The Coming War or Not


Over the course of my adult life we have moved from the successful post-Vietnam bipartisan foreign policy of a reluctance to intervene to a failed foreign policy of “American exceptionalism”.  While I have taken dead aim from time to time at Senator McCain on Twitter and in my blog, it would be grossly unfair not to mention Democratic support for much of the change.  While President Obama spoke out against the Iraq war, almost the entire Democratic party went blithely along with our war to replace a Sunni dictator with a Shiite dictator.

How little Iraq has changed with Russia winning a recent large arms sale and Shiites now busily consolidating power under an iron fist.  And yet, Senator McCain and much of his party continues to argue that American military leadership and the pumping of vast amounts of weapons including manpads (heat seeking missiles designed to shoot down planes and helicopters) into Syria is a preferable policy.  To not learn the lessons of history is to turn to a policy of overreach that hastened the decline of Rome, 18th and 19th century France, and 20th century Britain.

What is happening in Syria is that the regime and its backers are losing.  We are now at a stage where they cannot win.  It may indeed take another year or two of horrendous carnage, but the regime is done.  When it falls, Iran will be completely isolated.

If we can simply resist the people who say, “see there is a humanitarian disaster, we must intervene regardless of whether we can be effective”, then the Syrian opposition will achieve on their own what we desire.  Or we can become involved, take casualties when the manpads are turned on our airlines, and cause further resentment in a part of the world that except for its dependent elites does not want us.

Pictures of suffering humans are not an American national interest, because if they were the US military would be entering Honduras.  In Honduras we have an impending disaster of much greater importance right near our borders.  Yet the press is not highlighting this problem, because of the bipartisan fascination with the least important part of the world – the Middle East.

Honduras has drifted back into a military dictatorship established in a coupe with a horrendous human rights record.  It is a burgeoning center for narcotics shipments from South America into the United States.  We are now on a bipartisan basis pouring weapons and military aid into Honduras to bolster our failed drug war and to provide a counter-weight to perceived threats from Cuba, Venezuela, and Bolivia.  And the cost of this is we are once again failing to support democracy in our backyard.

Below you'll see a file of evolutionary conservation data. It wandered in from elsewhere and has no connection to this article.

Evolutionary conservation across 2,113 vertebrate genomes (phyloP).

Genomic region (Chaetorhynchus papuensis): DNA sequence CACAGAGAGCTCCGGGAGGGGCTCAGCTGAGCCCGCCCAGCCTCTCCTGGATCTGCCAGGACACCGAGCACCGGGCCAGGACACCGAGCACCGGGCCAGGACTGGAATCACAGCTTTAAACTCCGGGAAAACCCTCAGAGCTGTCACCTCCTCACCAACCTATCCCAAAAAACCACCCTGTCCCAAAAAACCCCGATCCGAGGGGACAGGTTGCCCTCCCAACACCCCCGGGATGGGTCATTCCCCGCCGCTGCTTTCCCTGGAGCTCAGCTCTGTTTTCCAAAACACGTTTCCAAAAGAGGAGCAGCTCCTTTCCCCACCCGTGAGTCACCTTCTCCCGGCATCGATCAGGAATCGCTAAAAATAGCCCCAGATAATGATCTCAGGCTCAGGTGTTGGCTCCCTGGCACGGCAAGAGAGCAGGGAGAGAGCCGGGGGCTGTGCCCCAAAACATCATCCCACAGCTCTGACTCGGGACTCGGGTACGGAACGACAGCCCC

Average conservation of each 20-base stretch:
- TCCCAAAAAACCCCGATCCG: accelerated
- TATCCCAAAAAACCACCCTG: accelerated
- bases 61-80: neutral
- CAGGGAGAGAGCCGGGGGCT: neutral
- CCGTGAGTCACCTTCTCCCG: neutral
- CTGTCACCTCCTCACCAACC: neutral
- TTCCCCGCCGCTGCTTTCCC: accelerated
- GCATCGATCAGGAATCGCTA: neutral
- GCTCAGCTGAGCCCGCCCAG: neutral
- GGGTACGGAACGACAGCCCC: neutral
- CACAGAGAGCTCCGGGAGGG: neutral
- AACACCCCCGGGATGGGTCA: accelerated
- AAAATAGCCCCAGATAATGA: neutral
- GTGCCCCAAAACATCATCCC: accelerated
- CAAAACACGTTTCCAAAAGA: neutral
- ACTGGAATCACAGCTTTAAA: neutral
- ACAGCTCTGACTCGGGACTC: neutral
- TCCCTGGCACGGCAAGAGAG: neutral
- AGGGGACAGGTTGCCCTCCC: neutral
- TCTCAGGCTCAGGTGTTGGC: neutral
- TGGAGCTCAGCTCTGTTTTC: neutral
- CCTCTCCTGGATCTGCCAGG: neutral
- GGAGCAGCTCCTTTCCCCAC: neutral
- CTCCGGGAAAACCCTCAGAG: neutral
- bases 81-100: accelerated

The United States has focused for several decades on the wrong parts of the world.  Instead of engaging in Latin America, sub-Saharan Africa, and Asia, we have continued to fight the Cold War against Russia and our old proxy wars in the Middle East.

And it is not just Honduras where we have drifted backwards, but throughout Latin America.  Both parties have seen the rise of leftist government in Latin America through the lens of the Cold War.  News flash – there is no Soviet Union backing these governments.  There is zero need to oppose democracy of the left, center, or right.

Further, they are not monolithically bad.  No one can argue that the stupidity in Venezuela (country of my birth), Bolivia, and Nicaragua is leading to the eventual destruction of these countries’ economies, but that has nothing to do with Brazil.  The leftist government in Brazil is not anti-American and it has worked.  Brazil is growing at astonishing rate and that growth is creating a burgeoning middle-class and democracy.

And of course, we have not even begun to focus on Asia which is creating much of the world’s wealth.  We are no longer 50% of the world economy.  Why?  Not because we are in decline, but because our way of life is ascendant.

What result did we think the spreading of capitalism and democracy would yield?  We have got to begin to turn away from the irrelevant parts of the world and to the growing parts.  We need to focus our attention in Latin America, Asia, and sub-Saharan Africa on the burgeoning capitalist and democratic countries.  Because if we can assist them through trade, stability, and the absence of war we can assure that our way of life continues well into the next century.

Or we can like Britain engage in a 1914-1918 style elective war and meaningless brush wars chasing American exceptionalism and lose the flower of the next American generation.  And that will yield decline and bankruptcy.



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